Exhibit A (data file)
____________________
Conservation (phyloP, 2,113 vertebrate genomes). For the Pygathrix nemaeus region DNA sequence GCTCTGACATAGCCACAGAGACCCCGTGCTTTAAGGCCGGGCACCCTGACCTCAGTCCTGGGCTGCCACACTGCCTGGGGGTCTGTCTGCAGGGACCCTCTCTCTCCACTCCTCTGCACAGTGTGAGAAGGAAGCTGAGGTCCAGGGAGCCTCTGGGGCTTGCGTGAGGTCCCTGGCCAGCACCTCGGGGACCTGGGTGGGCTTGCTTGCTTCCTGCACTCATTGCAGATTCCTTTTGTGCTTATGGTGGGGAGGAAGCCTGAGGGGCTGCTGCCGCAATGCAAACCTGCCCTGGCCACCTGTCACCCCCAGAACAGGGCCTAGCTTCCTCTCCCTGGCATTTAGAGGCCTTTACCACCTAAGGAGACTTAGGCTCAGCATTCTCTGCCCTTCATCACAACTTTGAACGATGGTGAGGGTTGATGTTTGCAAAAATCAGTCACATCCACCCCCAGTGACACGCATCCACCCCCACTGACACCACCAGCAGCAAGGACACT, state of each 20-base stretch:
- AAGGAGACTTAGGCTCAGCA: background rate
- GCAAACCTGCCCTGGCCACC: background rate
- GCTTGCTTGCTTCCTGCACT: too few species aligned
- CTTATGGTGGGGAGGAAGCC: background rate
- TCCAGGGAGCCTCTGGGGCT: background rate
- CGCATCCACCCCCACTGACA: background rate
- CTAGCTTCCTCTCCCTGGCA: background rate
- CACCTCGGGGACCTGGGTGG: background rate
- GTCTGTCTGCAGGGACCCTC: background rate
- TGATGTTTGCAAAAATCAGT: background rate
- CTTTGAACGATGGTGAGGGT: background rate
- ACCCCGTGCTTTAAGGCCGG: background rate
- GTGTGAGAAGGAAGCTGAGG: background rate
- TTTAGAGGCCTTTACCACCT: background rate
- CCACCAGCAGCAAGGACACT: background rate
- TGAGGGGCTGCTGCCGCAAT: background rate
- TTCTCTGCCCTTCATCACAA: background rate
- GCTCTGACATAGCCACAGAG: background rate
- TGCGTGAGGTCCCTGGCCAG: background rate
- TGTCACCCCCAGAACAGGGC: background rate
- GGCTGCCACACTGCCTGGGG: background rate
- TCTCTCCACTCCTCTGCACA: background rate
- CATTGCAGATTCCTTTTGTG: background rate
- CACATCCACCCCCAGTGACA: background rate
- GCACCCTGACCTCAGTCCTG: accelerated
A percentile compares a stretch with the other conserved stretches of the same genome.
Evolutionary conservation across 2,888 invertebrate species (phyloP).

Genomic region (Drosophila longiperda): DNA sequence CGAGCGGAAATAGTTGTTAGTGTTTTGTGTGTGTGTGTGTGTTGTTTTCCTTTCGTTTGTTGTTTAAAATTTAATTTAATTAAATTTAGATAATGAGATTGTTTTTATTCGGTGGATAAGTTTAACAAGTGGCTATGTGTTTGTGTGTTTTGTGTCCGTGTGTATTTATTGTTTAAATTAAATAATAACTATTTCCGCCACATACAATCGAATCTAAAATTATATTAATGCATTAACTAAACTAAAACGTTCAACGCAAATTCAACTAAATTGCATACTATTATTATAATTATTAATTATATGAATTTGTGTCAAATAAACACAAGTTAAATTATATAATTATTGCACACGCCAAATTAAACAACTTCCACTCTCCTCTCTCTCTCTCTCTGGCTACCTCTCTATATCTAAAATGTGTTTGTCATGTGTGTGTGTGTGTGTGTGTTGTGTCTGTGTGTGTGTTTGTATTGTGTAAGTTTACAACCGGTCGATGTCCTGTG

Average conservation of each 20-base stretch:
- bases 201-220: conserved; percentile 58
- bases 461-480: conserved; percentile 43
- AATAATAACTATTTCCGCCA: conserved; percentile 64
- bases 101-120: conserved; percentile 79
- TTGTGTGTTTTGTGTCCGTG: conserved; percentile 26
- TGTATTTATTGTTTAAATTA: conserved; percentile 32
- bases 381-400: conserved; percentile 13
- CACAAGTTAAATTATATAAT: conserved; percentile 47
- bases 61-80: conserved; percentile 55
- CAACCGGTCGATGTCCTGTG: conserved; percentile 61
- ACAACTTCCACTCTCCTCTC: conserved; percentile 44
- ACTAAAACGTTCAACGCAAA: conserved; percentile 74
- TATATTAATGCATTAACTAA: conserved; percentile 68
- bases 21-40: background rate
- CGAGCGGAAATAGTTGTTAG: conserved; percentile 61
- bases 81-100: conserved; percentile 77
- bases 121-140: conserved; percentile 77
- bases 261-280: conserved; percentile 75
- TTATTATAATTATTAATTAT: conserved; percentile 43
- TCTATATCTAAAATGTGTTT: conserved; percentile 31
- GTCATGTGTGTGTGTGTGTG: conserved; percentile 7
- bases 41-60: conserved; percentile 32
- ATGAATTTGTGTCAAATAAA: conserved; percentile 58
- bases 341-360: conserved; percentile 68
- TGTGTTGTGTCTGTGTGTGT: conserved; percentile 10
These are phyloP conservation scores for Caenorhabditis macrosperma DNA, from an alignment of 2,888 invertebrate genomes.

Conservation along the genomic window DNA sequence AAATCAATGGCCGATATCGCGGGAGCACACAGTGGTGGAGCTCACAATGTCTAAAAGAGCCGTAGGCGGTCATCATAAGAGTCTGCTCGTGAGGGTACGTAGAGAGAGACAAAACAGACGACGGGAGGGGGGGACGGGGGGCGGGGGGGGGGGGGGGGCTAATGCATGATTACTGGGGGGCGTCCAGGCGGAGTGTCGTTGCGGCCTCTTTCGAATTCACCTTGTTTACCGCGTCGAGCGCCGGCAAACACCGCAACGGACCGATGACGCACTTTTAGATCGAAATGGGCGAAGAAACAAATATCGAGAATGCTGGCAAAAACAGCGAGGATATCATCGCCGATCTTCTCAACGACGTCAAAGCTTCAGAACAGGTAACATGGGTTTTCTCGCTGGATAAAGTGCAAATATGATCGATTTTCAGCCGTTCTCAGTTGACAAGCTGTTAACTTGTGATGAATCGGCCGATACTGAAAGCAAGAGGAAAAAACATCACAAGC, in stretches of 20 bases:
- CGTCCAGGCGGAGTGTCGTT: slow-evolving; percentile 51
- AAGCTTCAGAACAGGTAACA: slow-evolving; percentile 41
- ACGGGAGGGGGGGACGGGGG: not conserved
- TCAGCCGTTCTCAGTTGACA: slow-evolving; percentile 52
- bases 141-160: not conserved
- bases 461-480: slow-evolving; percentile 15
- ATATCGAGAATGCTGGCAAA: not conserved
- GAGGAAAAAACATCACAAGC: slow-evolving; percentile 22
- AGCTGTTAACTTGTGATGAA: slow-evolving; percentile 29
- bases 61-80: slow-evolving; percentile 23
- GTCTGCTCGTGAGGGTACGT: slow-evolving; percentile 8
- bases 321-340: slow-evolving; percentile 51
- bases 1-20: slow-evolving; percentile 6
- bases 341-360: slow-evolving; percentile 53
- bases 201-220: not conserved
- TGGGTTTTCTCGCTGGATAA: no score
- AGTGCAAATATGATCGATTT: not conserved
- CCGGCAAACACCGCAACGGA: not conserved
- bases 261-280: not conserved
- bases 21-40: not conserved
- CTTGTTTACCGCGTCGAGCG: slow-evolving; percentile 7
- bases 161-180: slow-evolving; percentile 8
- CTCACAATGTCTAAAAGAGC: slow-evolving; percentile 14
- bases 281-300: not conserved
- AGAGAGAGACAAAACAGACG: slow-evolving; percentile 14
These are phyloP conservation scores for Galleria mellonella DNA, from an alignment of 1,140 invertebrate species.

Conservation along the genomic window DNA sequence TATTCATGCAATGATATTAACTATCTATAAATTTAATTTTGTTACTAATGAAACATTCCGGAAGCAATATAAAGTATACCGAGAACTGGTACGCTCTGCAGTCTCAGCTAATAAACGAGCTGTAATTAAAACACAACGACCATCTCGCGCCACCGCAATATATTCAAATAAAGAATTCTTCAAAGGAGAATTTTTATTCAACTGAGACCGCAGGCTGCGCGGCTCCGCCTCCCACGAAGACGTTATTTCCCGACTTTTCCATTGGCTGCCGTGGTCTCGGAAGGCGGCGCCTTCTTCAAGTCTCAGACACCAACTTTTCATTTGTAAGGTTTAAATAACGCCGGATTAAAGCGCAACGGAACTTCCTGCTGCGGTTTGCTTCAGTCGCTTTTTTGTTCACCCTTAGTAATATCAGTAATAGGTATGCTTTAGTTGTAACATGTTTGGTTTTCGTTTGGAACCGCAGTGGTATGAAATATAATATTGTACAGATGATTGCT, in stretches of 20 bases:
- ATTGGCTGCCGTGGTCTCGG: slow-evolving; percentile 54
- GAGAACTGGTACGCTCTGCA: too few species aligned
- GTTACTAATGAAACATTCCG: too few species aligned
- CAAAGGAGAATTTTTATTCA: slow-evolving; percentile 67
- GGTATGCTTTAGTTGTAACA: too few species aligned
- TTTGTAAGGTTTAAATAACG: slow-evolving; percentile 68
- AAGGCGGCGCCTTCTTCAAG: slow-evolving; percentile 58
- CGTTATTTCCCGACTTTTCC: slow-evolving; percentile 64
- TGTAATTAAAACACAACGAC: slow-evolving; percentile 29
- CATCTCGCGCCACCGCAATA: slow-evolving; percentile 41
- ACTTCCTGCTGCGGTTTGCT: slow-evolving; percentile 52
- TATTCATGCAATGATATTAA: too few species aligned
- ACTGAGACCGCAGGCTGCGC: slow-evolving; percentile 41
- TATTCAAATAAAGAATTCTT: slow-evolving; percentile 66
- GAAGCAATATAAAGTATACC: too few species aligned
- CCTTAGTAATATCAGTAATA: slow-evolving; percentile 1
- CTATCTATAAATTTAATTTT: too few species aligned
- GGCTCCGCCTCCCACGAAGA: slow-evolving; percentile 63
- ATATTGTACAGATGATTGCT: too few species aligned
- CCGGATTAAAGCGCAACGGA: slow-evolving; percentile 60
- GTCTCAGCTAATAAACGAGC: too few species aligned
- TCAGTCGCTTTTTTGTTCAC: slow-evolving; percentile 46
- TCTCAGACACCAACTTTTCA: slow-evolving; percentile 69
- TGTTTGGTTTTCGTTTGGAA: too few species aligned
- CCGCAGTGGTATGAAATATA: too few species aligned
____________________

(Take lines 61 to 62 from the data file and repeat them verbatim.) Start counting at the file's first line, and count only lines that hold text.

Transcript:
- TCAGCCGTTCTCAGTTGACA: slow-evolving; percentile 52
- bases 141-160: not conserved